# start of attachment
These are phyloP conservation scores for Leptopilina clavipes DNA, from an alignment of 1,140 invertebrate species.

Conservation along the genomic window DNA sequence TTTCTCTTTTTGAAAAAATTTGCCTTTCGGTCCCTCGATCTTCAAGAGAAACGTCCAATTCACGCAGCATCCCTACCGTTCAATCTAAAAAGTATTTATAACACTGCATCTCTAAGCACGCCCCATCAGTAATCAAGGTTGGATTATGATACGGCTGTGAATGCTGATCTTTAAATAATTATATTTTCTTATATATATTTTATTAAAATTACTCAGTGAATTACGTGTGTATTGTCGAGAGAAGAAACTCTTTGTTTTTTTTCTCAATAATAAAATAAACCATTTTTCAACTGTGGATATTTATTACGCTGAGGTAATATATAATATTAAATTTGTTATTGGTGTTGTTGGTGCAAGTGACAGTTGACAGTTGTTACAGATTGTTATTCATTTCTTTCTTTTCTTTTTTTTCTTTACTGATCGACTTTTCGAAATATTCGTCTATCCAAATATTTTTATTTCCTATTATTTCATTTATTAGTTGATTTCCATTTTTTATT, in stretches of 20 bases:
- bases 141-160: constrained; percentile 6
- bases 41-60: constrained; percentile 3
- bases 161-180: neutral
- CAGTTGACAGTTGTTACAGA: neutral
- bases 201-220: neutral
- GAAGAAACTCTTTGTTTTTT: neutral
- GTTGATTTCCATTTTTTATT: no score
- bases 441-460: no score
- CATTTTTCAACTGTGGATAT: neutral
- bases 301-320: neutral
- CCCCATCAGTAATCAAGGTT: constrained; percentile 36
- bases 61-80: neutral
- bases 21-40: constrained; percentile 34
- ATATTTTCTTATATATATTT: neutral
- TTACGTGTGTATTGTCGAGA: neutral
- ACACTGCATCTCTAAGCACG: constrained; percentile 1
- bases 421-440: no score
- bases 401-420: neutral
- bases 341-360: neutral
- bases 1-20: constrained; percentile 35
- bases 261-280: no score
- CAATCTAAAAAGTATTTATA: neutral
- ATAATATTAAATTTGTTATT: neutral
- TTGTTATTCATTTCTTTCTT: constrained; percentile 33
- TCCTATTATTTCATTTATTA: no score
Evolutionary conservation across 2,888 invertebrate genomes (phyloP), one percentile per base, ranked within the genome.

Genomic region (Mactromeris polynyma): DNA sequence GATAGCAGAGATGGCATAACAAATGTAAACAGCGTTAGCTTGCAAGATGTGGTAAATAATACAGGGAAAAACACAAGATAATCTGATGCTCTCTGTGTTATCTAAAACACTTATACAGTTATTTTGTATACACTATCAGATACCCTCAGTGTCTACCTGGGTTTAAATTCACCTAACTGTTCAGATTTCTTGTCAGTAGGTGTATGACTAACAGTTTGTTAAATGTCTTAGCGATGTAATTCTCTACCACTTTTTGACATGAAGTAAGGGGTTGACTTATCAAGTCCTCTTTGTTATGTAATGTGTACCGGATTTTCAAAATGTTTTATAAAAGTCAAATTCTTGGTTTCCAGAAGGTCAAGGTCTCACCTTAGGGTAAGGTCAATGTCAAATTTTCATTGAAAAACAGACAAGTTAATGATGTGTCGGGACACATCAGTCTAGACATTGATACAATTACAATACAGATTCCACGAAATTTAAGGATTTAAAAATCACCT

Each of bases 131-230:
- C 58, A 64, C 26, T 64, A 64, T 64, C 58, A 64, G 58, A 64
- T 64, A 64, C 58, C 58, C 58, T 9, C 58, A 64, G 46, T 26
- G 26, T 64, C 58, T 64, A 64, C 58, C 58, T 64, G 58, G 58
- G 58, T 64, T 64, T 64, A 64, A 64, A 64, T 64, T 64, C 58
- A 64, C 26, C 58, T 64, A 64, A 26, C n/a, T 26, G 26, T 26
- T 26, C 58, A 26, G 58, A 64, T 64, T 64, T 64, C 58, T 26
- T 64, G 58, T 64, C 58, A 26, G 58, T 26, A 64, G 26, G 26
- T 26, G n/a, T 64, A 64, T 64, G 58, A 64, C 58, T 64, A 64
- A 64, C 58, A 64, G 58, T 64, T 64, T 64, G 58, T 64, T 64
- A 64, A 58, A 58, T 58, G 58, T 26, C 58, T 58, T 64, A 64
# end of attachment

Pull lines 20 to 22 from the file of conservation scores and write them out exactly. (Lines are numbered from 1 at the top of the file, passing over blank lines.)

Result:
- bases 401-420: neutral
- bases 341-360: neutral
- bases 1-20: constrained; percentile 35